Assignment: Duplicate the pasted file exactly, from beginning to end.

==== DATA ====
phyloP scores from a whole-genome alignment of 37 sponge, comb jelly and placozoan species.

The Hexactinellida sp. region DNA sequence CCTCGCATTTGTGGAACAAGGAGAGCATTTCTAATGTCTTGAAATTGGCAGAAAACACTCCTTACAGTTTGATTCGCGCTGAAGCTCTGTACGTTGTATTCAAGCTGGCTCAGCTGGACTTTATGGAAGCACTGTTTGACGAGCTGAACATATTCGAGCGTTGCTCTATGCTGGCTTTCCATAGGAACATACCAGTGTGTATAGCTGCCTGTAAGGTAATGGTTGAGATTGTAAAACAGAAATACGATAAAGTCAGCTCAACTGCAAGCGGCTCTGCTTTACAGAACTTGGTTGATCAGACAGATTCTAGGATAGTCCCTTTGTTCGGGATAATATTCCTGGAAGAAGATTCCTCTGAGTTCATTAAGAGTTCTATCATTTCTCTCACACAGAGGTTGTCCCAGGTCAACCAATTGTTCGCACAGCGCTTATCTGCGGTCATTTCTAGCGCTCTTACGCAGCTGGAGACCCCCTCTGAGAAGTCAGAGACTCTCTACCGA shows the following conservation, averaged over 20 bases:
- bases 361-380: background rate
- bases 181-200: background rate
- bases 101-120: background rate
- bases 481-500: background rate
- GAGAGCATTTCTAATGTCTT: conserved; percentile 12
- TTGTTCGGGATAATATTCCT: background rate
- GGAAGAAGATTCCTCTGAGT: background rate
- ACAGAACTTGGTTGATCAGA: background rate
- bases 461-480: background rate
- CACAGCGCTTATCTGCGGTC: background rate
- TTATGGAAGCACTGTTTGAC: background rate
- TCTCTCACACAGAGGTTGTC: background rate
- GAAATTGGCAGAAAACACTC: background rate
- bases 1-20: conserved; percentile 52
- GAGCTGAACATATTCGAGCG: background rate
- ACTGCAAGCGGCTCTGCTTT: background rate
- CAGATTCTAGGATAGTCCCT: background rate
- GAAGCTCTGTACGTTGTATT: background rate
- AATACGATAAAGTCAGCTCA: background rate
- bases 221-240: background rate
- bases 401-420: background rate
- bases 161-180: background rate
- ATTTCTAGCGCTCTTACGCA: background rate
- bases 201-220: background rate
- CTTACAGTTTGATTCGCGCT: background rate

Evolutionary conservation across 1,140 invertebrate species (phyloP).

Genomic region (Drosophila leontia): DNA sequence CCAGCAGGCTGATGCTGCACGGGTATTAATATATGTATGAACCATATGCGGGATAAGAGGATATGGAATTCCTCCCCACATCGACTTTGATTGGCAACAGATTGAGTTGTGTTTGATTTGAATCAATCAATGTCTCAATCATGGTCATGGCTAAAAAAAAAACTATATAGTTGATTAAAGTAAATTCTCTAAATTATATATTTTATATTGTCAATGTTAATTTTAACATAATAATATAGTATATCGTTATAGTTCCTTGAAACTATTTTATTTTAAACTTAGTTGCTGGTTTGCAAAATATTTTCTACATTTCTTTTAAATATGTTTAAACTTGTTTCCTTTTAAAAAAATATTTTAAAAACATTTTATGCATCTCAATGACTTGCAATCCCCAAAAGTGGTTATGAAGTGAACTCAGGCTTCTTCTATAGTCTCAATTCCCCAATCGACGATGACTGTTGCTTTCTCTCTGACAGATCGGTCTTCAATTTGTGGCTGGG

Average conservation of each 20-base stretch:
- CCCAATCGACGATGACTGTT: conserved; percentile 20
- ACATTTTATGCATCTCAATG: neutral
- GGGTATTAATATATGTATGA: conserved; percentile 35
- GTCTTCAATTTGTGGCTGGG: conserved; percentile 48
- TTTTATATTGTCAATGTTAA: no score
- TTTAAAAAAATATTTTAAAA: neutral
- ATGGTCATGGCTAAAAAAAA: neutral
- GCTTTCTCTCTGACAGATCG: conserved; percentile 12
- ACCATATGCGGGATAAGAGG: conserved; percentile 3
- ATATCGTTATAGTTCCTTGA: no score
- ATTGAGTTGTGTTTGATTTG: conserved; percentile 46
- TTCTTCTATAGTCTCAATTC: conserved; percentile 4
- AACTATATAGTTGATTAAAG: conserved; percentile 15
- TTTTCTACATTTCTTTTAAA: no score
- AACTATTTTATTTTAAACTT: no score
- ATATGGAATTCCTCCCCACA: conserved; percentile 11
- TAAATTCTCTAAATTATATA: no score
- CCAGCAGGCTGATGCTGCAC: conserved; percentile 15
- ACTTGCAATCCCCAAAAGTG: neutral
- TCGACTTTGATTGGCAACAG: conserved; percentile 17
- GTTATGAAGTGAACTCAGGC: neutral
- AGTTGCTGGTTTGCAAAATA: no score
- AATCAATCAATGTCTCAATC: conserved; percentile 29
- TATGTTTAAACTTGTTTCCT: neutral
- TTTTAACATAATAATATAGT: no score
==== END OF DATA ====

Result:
phyloP scores from a whole-genome alignment of 37 sponge, comb jelly and placozoan species.

The Hexactinellida sp. region DNA sequence CCTCGCATTTGTGGAACAAGGAGAGCATTTCTAATGTCTTGAAATTGGCAGAAAACACTCCTTACAGTTTGATTCGCGCTGAAGCTCTGTACGTTGTATTCAAGCTGGCTCAGCTGGACTTTATGGAAGCACTGTTTGACGAGCTGAACATATTCGAGCGTTGCTCTATGCTGGCTTTCCATAGGAACATACCAGTGTGTATAGCTGCCTGTAAGGTAATGGTTGAGATTGTAAAACAGAAATACGATAAAGTCAGCTCAACTGCAAGCGGCTCTGCTTTACAGAACTTGGTTGATCAGACAGATTCTAGGATAGTCCCTTTGTTCGGGATAATATTCCTGGAAGAAGATTCCTCTGAGTTCATTAAGAGTTCTATCATTTCTCTCACACAGAGGTTGTCCCAGGTCAACCAATTGTTCGCACAGCGCTTATCTGCGGTCATTTCTAGCGCTCTTACGCAGCTGGAGACCCCCTCTGAGAAGTCAGAGACTCTCTACCGA shows the following conservation, averaged over 20 bases:
- bases 361-380: background rate
- bases 181-200: background rate
- bases 101-120: background rate
- bases 481-500: background rate
- GAGAGCATTTCTAATGTCTT: conserved; percentile 12
- TTGTTCGGGATAATATTCCT: background rate
- GGAAGAAGATTCCTCTGAGT: background rate
- ACAGAACTTGGTTGATCAGA: background rate
- bases 461-480: background rate
- CACAGCGCTTATCTGCGGTC: background rate
- TTATGGAAGCACTGTTTGAC: background rate
- TCTCTCACACAGAGGTTGTC: background rate
- GAAATTGGCAGAAAACACTC: background rate
- bases 1-20: conserved; percentile 52
- GAGCTGAACATATTCGAGCG: background rate
- ACTGCAAGCGGCTCTGCTTT: background rate
- CAGATTCTAGGATAGTCCCT: background rate
- GAAGCTCTGTACGTTGTATT: background rate
- AATACGATAAAGTCAGCTCA: background rate
- bases 221-240: background rate
- bases 401-420: background rate
- bases 161-180: background rate
- ATTTCTAGCGCTCTTACGCA: background rate
- bases 201-220: background rate
- CTTACAGTTTGATTCGCGCT: background rate

Evolutionary conservation across 1,140 invertebrate species (phyloP).

Genomic region (Drosophila leontia): DNA sequence CCAGCAGGCTGATGCTGCACGGGTATTAATATATGTATGAACCATATGCGGGATAAGAGGATATGGAATTCCTCCCCACATCGACTTTGATTGGCAACAGATTGAGTTGTGTTTGATTTGAATCAATCAATGTCTCAATCATGGTCATGGCTAAAAAAAAAACTATATAGTTGATTAAAGTAAATTCTCTAAATTATATATTTTATATTGTCAATGTTAATTTTAACATAATAATATAGTATATCGTTATAGTTCCTTGAAACTATTTTATTTTAAACTTAGTTGCTGGTTTGCAAAATATTTTCTACATTTCTTTTAAATATGTTTAAACTTGTTTCCTTTTAAAAAAATATTTTAAAAACATTTTATGCATCTCAATGACTTGCAATCCCCAAAAGTGGTTATGAAGTGAACTCAGGCTTCTTCTATAGTCTCAATTCCCCAATCGACGATGACTGTTGCTTTCTCTCTGACAGATCGGTCTTCAATTTGTGGCTGGG

Average conservation of each 20-base stretch:
- CCCAATCGACGATGACTGTT: conserved; percentile 20
- ACATTTTATGCATCTCAATG: neutral
- GGGTATTAATATATGTATGA: conserved; percentile 35
- GTCTTCAATTTGTGGCTGGG: conserved; percentile 48
- TTTTATATTGTCAATGTTAA: no score
- TTTAAAAAAATATTTTAAAA: neutral
- ATGGTCATGGCTAAAAAAAA: neutral
- GCTTTCTCTCTGACAGATCG: conserved; percentile 12
- ACCATATGCGGGATAAGAGG: conserved; percentile 3
- ATATCGTTATAGTTCCTTGA: no score
- ATTGAGTTGTGTTTGATTTG: conserved; percentile 46
- TTCTTCTATAGTCTCAATTC: conserved; percentile 4
- AACTATATAGTTGATTAAAG: conserved; percentile 15
- TTTTCTACATTTCTTTTAAA: no score
- AACTATTTTATTTTAAACTT: no score
- ATATGGAATTCCTCCCCACA: conserved; percentile 11
- TAAATTCTCTAAATTATATA: no score
- CCAGCAGGCTGATGCTGCAC: conserved; percentile 15
- ACTTGCAATCCCCAAAAGTG: neutral
- TCGACTTTGATTGGCAACAG: conserved; percentile 17
- GTTATGAAGTGAACTCAGGC: neutral
- AGTTGCTGGTTTGCAAAATA: no score
- AATCAATCAATGTCTCAATC: conserved; percentile 29
- TATGTTTAAACTTGTTTCCT: neutral
- TTTTAACATAATAATATAGT: no score